NEWARK, N.J. (Legal Newsline) - New Jersey Attorney General Paula Dow announced on Friday that she is suing an unregistered charitable organization that allegedly solicited donations to save horses, but instead used the money for personal expenses.
NJ Horse Angels and its two trustees, Sharon Catalano-Crumb and Frank Wikoff, allegedly collected more than $145,000 in donations between September 2009 and September 2010 from Internet social networking sites.
The money would allegedly go towards keeping horses from being killed and processed into pet food, but instead, a large amount of the funds was allegedly used to pay the personal expenses of its two trustees.
The suit alleges that $61,422 in donations was misappropriated by Catalano-Crumb and used for such things as trips to Atlantic City casinos, meals, pre-paid phone cards and cash withdrawals.
She allegedly also sent cash to her son, currently serving a life sentence at Trenton State Prison, and bought jewelry for her boyfriend, a convicted felon.
"We allege that these defendants defrauded donors for their own personal enrichment," Dow said. "It's unfortunate that animal lovers and other well-meaning donors fell victim to a con woman who used horse photos and sob stories posted online to tug at their hearts and to open their wallets."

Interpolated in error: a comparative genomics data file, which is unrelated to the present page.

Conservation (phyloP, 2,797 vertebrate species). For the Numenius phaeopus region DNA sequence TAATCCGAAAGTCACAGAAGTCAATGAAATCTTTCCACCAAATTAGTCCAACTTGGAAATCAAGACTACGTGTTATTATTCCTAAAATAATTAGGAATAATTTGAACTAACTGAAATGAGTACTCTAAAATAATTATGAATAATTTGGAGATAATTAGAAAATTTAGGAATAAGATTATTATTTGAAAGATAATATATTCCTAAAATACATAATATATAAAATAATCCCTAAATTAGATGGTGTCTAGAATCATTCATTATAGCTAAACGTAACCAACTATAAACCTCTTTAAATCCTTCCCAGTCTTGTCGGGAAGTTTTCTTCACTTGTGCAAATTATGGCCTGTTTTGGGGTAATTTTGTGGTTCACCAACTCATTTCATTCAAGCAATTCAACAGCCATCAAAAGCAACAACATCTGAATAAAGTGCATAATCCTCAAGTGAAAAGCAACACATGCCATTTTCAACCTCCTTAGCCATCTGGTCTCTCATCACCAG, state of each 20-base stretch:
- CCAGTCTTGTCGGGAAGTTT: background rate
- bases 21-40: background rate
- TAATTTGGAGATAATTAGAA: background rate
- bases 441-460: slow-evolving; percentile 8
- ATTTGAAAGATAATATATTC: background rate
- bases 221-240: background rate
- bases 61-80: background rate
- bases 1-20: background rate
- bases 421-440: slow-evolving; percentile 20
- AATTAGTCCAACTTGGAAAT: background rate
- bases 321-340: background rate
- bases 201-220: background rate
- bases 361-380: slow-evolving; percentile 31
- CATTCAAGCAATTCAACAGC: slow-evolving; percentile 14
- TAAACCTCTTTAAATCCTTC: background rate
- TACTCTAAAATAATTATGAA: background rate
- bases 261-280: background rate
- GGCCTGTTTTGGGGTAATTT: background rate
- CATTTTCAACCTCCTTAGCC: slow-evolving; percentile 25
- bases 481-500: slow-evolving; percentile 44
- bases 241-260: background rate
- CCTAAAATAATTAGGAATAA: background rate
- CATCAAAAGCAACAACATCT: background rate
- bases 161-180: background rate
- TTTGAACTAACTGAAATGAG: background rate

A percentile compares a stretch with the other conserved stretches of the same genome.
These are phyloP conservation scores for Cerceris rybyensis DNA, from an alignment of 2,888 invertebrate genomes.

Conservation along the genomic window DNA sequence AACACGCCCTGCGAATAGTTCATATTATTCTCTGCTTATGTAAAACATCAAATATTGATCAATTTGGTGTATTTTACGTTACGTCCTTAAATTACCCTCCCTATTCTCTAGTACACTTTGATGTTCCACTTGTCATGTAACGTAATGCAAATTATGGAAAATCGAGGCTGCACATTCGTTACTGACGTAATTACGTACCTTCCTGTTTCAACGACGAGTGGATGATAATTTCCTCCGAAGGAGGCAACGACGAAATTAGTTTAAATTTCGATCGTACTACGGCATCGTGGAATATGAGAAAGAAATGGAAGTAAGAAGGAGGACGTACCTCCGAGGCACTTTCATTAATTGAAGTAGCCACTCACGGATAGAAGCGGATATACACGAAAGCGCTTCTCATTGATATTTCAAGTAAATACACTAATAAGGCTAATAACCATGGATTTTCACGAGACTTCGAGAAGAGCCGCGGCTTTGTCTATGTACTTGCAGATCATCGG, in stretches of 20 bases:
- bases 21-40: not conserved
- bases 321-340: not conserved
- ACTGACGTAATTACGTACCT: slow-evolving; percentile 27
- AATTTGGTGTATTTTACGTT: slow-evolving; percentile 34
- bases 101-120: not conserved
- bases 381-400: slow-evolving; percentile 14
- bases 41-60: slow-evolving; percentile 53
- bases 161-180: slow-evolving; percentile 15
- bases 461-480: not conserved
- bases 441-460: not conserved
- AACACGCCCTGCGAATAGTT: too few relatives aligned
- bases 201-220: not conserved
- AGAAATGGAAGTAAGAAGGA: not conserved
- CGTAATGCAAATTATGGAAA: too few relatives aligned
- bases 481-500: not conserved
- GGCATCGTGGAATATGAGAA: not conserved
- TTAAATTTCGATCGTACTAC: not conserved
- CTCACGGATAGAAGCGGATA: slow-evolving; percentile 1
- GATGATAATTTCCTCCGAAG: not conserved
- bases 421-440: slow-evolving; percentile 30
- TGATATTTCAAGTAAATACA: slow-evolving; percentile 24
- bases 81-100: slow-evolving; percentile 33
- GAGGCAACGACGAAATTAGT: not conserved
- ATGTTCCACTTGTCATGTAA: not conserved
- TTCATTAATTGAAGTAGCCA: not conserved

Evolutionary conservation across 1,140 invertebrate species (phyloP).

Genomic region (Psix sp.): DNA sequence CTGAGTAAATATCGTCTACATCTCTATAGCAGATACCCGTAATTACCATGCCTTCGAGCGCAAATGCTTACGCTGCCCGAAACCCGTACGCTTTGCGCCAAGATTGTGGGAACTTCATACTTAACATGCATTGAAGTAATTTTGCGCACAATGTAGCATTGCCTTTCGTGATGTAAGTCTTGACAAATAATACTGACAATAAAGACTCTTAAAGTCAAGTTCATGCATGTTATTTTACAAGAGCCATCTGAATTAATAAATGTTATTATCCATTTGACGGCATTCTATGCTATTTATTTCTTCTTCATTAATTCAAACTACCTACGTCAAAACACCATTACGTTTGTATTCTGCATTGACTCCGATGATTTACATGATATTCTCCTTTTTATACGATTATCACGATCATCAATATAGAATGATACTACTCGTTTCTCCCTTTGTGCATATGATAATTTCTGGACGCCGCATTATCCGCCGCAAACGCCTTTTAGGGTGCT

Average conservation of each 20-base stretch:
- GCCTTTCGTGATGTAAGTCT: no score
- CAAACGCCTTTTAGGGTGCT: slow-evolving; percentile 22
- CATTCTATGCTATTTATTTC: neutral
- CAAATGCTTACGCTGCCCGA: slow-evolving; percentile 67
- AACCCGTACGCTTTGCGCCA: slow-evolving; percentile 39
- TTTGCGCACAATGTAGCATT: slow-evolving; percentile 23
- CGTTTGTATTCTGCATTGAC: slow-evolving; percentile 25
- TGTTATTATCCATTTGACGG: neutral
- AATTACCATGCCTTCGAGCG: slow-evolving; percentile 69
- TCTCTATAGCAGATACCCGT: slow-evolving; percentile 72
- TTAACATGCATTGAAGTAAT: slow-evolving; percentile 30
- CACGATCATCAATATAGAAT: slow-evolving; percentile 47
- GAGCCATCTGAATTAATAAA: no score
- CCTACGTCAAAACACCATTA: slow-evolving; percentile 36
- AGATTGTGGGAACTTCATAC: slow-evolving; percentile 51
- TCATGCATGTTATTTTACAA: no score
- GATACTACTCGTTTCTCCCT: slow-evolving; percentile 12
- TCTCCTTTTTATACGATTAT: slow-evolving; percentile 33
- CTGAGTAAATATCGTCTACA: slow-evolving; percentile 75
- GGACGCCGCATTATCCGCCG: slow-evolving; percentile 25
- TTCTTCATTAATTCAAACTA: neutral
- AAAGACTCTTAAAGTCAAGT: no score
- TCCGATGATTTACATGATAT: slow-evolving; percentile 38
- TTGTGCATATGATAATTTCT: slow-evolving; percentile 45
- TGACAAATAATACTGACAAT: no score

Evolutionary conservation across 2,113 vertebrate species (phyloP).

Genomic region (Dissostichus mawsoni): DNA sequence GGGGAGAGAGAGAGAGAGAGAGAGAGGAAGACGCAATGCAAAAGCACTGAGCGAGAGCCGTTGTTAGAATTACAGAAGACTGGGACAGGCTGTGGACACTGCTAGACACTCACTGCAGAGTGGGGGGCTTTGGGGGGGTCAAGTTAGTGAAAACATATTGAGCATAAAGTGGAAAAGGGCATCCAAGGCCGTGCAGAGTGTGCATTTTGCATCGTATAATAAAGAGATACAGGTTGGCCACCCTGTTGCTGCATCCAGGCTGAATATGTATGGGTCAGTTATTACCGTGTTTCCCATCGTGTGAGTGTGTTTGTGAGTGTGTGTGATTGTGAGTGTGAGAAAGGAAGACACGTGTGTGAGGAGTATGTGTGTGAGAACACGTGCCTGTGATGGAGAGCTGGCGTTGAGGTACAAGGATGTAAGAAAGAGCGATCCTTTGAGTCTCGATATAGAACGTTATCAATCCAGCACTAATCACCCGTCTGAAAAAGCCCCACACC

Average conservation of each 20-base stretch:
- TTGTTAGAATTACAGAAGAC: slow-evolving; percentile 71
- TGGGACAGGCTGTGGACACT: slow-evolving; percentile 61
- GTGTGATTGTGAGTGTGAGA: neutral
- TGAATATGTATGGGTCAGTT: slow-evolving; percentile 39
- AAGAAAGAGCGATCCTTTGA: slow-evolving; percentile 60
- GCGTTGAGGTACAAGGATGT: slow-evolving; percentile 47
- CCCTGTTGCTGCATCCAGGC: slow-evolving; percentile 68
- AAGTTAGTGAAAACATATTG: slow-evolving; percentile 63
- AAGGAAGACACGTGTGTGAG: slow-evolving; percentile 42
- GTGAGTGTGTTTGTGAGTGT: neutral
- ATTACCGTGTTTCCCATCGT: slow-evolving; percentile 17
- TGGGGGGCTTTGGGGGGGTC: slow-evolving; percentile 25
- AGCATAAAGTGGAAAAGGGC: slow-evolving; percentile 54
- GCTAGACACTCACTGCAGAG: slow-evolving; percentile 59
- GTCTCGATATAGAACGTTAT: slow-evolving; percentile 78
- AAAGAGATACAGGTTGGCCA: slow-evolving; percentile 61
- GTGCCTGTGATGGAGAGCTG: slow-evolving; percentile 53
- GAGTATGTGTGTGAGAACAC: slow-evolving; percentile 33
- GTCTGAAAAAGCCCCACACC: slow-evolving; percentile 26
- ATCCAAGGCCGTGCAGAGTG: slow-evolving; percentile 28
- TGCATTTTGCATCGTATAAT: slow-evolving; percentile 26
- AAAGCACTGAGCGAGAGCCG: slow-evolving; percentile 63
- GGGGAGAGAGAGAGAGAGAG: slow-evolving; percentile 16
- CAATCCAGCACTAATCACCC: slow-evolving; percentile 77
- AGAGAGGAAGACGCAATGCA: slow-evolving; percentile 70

Dow seeks restitution for donors, closure of NJ Horse Angels and the barring of Catalano-Crumb and Wikoff from working for any charitable organization in the state. She is also seeking civil penalties.
The defendants allegedly violated the state's Charitable Registration and Investigation Act. NJ Horse Angels also operated under the names NJ Horse Angels Rescue, NJ Killpen Horses, Horse Angels of Facebook, Camelot Auction Horse Angels, and The Forgotten Angels.
The sites claimed that there were horses fated to be sold and sent to slaughterhouses for processing into pet food but could be saved and then cared for by NJ Horse Angels with help from donations.
While some of the donations were used to rescue, transport and care for horses, about $9,000 remains unaccounted for.